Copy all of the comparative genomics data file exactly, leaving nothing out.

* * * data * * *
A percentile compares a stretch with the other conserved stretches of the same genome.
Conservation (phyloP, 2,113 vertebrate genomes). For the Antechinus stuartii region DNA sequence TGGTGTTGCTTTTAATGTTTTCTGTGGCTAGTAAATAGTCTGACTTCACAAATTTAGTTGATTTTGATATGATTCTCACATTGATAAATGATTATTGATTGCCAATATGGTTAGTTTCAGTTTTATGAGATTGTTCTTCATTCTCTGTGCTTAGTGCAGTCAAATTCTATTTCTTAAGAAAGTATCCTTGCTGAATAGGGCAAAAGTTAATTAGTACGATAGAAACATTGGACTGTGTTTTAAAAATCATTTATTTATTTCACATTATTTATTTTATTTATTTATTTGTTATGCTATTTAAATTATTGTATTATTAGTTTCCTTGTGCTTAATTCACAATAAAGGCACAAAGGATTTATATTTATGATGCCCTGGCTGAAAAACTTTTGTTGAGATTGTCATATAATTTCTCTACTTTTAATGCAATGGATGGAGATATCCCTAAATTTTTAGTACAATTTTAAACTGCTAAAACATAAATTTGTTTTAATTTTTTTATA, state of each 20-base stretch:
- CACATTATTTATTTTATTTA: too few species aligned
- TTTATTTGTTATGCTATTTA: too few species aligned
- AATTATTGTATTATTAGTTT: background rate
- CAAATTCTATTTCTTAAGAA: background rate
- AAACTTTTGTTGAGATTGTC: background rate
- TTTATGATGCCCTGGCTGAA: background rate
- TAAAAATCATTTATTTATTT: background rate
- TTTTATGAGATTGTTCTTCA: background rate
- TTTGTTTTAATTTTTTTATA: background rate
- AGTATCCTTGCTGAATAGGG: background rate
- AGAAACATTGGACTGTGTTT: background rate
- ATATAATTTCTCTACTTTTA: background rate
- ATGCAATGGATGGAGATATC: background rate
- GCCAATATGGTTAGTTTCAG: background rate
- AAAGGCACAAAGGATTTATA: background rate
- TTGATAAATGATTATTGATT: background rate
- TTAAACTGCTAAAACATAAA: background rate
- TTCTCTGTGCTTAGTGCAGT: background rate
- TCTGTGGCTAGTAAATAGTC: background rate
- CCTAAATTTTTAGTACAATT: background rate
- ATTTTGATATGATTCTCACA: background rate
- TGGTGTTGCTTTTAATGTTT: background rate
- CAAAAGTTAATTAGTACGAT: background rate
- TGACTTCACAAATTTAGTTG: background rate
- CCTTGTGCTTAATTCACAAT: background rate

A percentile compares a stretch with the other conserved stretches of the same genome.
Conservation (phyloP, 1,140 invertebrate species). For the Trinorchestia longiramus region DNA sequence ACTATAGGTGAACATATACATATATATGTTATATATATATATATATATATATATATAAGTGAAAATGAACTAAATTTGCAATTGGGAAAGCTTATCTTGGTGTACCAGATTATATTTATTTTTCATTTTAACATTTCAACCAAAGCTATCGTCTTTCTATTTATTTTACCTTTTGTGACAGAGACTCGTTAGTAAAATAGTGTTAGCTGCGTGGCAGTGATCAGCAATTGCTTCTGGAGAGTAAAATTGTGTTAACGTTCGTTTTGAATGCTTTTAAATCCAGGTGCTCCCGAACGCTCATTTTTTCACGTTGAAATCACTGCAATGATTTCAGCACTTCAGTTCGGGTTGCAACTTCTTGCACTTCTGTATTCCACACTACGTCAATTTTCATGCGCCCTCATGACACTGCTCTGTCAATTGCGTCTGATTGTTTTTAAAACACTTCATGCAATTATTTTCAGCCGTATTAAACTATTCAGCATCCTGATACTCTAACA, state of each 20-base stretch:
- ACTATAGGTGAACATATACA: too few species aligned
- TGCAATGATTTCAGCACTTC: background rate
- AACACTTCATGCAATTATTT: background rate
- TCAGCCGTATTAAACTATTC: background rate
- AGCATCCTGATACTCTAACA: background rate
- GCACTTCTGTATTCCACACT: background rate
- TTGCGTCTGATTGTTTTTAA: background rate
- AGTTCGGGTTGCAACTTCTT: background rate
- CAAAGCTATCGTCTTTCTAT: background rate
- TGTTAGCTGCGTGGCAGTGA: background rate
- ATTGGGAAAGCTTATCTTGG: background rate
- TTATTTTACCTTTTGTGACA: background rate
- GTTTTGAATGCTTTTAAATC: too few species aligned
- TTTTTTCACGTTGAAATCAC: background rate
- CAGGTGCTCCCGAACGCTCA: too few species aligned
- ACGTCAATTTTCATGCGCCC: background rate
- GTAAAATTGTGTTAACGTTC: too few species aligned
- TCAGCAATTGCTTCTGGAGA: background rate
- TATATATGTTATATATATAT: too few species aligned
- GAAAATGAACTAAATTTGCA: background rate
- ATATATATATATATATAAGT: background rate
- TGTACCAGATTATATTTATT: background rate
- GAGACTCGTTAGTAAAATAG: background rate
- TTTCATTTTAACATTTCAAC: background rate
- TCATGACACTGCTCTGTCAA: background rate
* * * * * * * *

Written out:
A percentile compares a stretch with the other conserved stretches of the same genome.
Conservation (phyloP, 2,113 vertebrate genomes). For the Antechinus stuartii region DNA sequence TGGTGTTGCTTTTAATGTTTTCTGTGGCTAGTAAATAGTCTGACTTCACAAATTTAGTTGATTTTGATATGATTCTCACATTGATAAATGATTATTGATTGCCAATATGGTTAGTTTCAGTTTTATGAGATTGTTCTTCATTCTCTGTGCTTAGTGCAGTCAAATTCTATTTCTTAAGAAAGTATCCTTGCTGAATAGGGCAAAAGTTAATTAGTACGATAGAAACATTGGACTGTGTTTTAAAAATCATTTATTTATTTCACATTATTTATTTTATTTATTTATTTGTTATGCTATTTAAATTATTGTATTATTAGTTTCCTTGTGCTTAATTCACAATAAAGGCACAAAGGATTTATATTTATGATGCCCTGGCTGAAAAACTTTTGTTGAGATTGTCATATAATTTCTCTACTTTTAATGCAATGGATGGAGATATCCCTAAATTTTTAGTACAATTTTAAACTGCTAAAACATAAATTTGTTTTAATTTTTTTATA, state of each 20-base stretch:
- CACATTATTTATTTTATTTA: too few species aligned
- TTTATTTGTTATGCTATTTA: too few species aligned
- AATTATTGTATTATTAGTTT: background rate
- CAAATTCTATTTCTTAAGAA: background rate
- AAACTTTTGTTGAGATTGTC: background rate
- TTTATGATGCCCTGGCTGAA: background rate
- TAAAAATCATTTATTTATTT: background rate
- TTTTATGAGATTGTTCTTCA: background rate
- TTTGTTTTAATTTTTTTATA: background rate
- AGTATCCTTGCTGAATAGGG: background rate
- AGAAACATTGGACTGTGTTT: background rate
- ATATAATTTCTCTACTTTTA: background rate
- ATGCAATGGATGGAGATATC: background rate
- GCCAATATGGTTAGTTTCAG: background rate
- AAAGGCACAAAGGATTTATA: background rate
- TTGATAAATGATTATTGATT: background rate
- TTAAACTGCTAAAACATAAA: background rate
- TTCTCTGTGCTTAGTGCAGT: background rate
- TCTGTGGCTAGTAAATAGTC: background rate
- CCTAAATTTTTAGTACAATT: background rate
- ATTTTGATATGATTCTCACA: background rate
- TGGTGTTGCTTTTAATGTTT: background rate
- CAAAAGTTAATTAGTACGAT: background rate
- TGACTTCACAAATTTAGTTG: background rate
- CCTTGTGCTTAATTCACAAT: background rate

A percentile compares a stretch with the other conserved stretches of the same genome.
Conservation (phyloP, 1,140 invertebrate species). For the Trinorchestia longiramus region DNA sequence ACTATAGGTGAACATATACATATATATGTTATATATATATATATATATATATATATAAGTGAAAATGAACTAAATTTGCAATTGGGAAAGCTTATCTTGGTGTACCAGATTATATTTATTTTTCATTTTAACATTTCAACCAAAGCTATCGTCTTTCTATTTATTTTACCTTTTGTGACAGAGACTCGTTAGTAAAATAGTGTTAGCTGCGTGGCAGTGATCAGCAATTGCTTCTGGAGAGTAAAATTGTGTTAACGTTCGTTTTGAATGCTTTTAAATCCAGGTGCTCCCGAACGCTCATTTTTTCACGTTGAAATCACTGCAATGATTTCAGCACTTCAGTTCGGGTTGCAACTTCTTGCACTTCTGTATTCCACACTACGTCAATTTTCATGCGCCCTCATGACACTGCTCTGTCAATTGCGTCTGATTGTTTTTAAAACACTTCATGCAATTATTTTCAGCCGTATTAAACTATTCAGCATCCTGATACTCTAACA, state of each 20-base stretch:
- ACTATAGGTGAACATATACA: too few species aligned
- TGCAATGATTTCAGCACTTC: background rate
- AACACTTCATGCAATTATTT: background rate
- TCAGCCGTATTAAACTATTC: background rate
- AGCATCCTGATACTCTAACA: background rate
- GCACTTCTGTATTCCACACT: background rate
- TTGCGTCTGATTGTTTTTAA: background rate
- AGTTCGGGTTGCAACTTCTT: background rate
- CAAAGCTATCGTCTTTCTAT: background rate
- TGTTAGCTGCGTGGCAGTGA: background rate
- ATTGGGAAAGCTTATCTTGG: background rate
- TTATTTTACCTTTTGTGACA: background rate
- GTTTTGAATGCTTTTAAATC: too few species aligned
- TTTTTTCACGTTGAAATCAC: background rate
- CAGGTGCTCCCGAACGCTCA: too few species aligned
- ACGTCAATTTTCATGCGCCC: background rate
- GTAAAATTGTGTTAACGTTC: too few species aligned
- TCAGCAATTGCTTCTGGAGA: background rate
- TATATATGTTATATATATAT: too few species aligned
- GAAAATGAACTAAATTTGCA: background rate
- ATATATATATATATATAAGT: background rate
- TGTACCAGATTATATTTATT: background rate
- GAGACTCGTTAGTAAAATAG: background rate
- TTTCATTTTAACATTTCAAC: background rate
- TCATGACACTGCTCTGTCAA: background rate